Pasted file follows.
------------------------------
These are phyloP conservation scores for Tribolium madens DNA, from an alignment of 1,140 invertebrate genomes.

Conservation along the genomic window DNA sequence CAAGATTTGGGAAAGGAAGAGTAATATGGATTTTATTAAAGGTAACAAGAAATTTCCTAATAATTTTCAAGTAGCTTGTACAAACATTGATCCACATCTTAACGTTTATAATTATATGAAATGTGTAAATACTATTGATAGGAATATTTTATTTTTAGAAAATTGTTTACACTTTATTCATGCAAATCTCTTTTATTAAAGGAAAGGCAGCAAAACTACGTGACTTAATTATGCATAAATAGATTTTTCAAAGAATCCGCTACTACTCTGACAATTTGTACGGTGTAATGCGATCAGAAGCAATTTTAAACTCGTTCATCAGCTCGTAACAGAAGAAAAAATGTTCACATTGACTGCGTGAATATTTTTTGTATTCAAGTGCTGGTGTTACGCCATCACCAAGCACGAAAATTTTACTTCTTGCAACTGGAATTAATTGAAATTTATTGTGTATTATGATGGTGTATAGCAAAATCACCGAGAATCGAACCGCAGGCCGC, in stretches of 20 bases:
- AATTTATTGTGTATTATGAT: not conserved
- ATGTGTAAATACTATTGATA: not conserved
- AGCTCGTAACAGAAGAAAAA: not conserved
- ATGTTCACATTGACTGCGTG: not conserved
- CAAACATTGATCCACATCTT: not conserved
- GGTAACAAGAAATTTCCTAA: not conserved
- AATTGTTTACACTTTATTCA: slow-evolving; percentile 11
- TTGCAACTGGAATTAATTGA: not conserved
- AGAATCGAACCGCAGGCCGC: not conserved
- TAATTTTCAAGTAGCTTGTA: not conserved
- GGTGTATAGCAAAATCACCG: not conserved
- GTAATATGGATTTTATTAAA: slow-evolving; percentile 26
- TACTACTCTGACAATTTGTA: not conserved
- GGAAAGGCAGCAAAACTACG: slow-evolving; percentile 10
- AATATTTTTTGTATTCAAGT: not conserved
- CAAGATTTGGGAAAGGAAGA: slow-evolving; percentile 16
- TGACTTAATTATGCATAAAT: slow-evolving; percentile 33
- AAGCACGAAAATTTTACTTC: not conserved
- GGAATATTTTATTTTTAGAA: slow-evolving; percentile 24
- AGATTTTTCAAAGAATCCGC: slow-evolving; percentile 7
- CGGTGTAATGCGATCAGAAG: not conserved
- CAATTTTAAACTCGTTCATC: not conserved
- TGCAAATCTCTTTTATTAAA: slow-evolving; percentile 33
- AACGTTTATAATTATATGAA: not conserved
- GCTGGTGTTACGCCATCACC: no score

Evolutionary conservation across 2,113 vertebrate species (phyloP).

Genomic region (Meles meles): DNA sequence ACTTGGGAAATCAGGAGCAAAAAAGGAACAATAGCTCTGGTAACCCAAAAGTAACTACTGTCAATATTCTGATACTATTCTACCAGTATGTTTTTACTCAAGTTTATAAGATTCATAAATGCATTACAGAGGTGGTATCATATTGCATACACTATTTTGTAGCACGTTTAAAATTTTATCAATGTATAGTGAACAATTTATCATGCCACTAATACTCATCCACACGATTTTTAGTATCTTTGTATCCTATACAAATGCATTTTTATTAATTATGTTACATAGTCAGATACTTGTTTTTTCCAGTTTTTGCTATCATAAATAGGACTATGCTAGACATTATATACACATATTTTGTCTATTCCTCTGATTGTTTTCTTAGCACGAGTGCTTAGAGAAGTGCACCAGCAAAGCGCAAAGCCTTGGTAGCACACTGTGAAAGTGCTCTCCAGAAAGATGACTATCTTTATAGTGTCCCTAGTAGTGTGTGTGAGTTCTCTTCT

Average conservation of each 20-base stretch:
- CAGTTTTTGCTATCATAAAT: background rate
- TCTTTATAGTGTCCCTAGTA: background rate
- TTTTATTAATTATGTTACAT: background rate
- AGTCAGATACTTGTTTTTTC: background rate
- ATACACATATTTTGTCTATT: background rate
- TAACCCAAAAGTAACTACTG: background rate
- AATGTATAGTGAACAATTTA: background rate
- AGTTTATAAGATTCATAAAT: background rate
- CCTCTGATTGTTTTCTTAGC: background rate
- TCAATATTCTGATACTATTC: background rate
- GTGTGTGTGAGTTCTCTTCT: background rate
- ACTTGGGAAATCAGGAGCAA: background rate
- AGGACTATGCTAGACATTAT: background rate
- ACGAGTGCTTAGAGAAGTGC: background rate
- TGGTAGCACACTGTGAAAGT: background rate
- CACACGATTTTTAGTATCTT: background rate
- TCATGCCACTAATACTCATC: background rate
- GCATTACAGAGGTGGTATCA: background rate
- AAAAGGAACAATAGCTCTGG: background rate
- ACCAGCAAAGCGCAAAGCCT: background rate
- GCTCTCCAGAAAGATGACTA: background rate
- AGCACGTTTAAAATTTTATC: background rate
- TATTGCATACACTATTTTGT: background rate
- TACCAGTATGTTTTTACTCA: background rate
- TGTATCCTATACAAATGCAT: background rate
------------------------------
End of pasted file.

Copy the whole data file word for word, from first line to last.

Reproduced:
These are phyloP conservation scores for Tribolium madens DNA, from an alignment of 1,140 invertebrate genomes.

Conservation along the genomic window DNA sequence CAAGATTTGGGAAAGGAAGAGTAATATGGATTTTATTAAAGGTAACAAGAAATTTCCTAATAATTTTCAAGTAGCTTGTACAAACATTGATCCACATCTTAACGTTTATAATTATATGAAATGTGTAAATACTATTGATAGGAATATTTTATTTTTAGAAAATTGTTTACACTTTATTCATGCAAATCTCTTTTATTAAAGGAAAGGCAGCAAAACTACGTGACTTAATTATGCATAAATAGATTTTTCAAAGAATCCGCTACTACTCTGACAATTTGTACGGTGTAATGCGATCAGAAGCAATTTTAAACTCGTTCATCAGCTCGTAACAGAAGAAAAAATGTTCACATTGACTGCGTGAATATTTTTTGTATTCAAGTGCTGGTGTTACGCCATCACCAAGCACGAAAATTTTACTTCTTGCAACTGGAATTAATTGAAATTTATTGTGTATTATGATGGTGTATAGCAAAATCACCGAGAATCGAACCGCAGGCCGC, in stretches of 20 bases:
- AATTTATTGTGTATTATGAT: not conserved
- ATGTGTAAATACTATTGATA: not conserved
- AGCTCGTAACAGAAGAAAAA: not conserved
- ATGTTCACATTGACTGCGTG: not conserved
- CAAACATTGATCCACATCTT: not conserved
- GGTAACAAGAAATTTCCTAA: not conserved
- AATTGTTTACACTTTATTCA: slow-evolving; percentile 11
- TTGCAACTGGAATTAATTGA: not conserved
- AGAATCGAACCGCAGGCCGC: not conserved
- TAATTTTCAAGTAGCTTGTA: not conserved
- GGTGTATAGCAAAATCACCG: not conserved
- GTAATATGGATTTTATTAAA: slow-evolving; percentile 26
- TACTACTCTGACAATTTGTA: not conserved
- GGAAAGGCAGCAAAACTACG: slow-evolving; percentile 10
- AATATTTTTTGTATTCAAGT: not conserved
- CAAGATTTGGGAAAGGAAGA: slow-evolving; percentile 16
- TGACTTAATTATGCATAAAT: slow-evolving; percentile 33
- AAGCACGAAAATTTTACTTC: not conserved
- GGAATATTTTATTTTTAGAA: slow-evolving; percentile 24
- AGATTTTTCAAAGAATCCGC: slow-evolving; percentile 7
- CGGTGTAATGCGATCAGAAG: not conserved
- CAATTTTAAACTCGTTCATC: not conserved
- TGCAAATCTCTTTTATTAAA: slow-evolving; percentile 33
- AACGTTTATAATTATATGAA: not conserved
- GCTGGTGTTACGCCATCACC: no score

Evolutionary conservation across 2,113 vertebrate species (phyloP).

Genomic region (Meles meles): DNA sequence ACTTGGGAAATCAGGAGCAAAAAAGGAACAATAGCTCTGGTAACCCAAAAGTAACTACTGTCAATATTCTGATACTATTCTACCAGTATGTTTTTACTCAAGTTTATAAGATTCATAAATGCATTACAGAGGTGGTATCATATTGCATACACTATTTTGTAGCACGTTTAAAATTTTATCAATGTATAGTGAACAATTTATCATGCCACTAATACTCATCCACACGATTTTTAGTATCTTTGTATCCTATACAAATGCATTTTTATTAATTATGTTACATAGTCAGATACTTGTTTTTTCCAGTTTTTGCTATCATAAATAGGACTATGCTAGACATTATATACACATATTTTGTCTATTCCTCTGATTGTTTTCTTAGCACGAGTGCTTAGAGAAGTGCACCAGCAAAGCGCAAAGCCTTGGTAGCACACTGTGAAAGTGCTCTCCAGAAAGATGACTATCTTTATAGTGTCCCTAGTAGTGTGTGTGAGTTCTCTTCT

Average conservation of each 20-base stretch:
- CAGTTTTTGCTATCATAAAT: background rate
- TCTTTATAGTGTCCCTAGTA: background rate
- TTTTATTAATTATGTTACAT: background rate
- AGTCAGATACTTGTTTTTTC: background rate
- ATACACATATTTTGTCTATT: background rate
- TAACCCAAAAGTAACTACTG: background rate
- AATGTATAGTGAACAATTTA: background rate
- AGTTTATAAGATTCATAAAT: background rate
- CCTCTGATTGTTTTCTTAGC: background rate
- TCAATATTCTGATACTATTC: background rate
- GTGTGTGTGAGTTCTCTTCT: background rate
- ACTTGGGAAATCAGGAGCAA: background rate
- AGGACTATGCTAGACATTAT: background rate
- ACGAGTGCTTAGAGAAGTGC: background rate
- TGGTAGCACACTGTGAAAGT: background rate
- CACACGATTTTTAGTATCTT: background rate
- TCATGCCACTAATACTCATC: background rate
- GCATTACAGAGGTGGTATCA: background rate
- AAAAGGAACAATAGCTCTGG: background rate
- ACCAGCAAAGCGCAAAGCCT: background rate
- GCTCTCCAGAAAGATGACTA: background rate
- AGCACGTTTAAAATTTTATC: background rate
- TATTGCATACACTATTTTGT: background rate
- TACCAGTATGTTTTTACTCA: background rate
- TGTATCCTATACAAATGCAT: background rate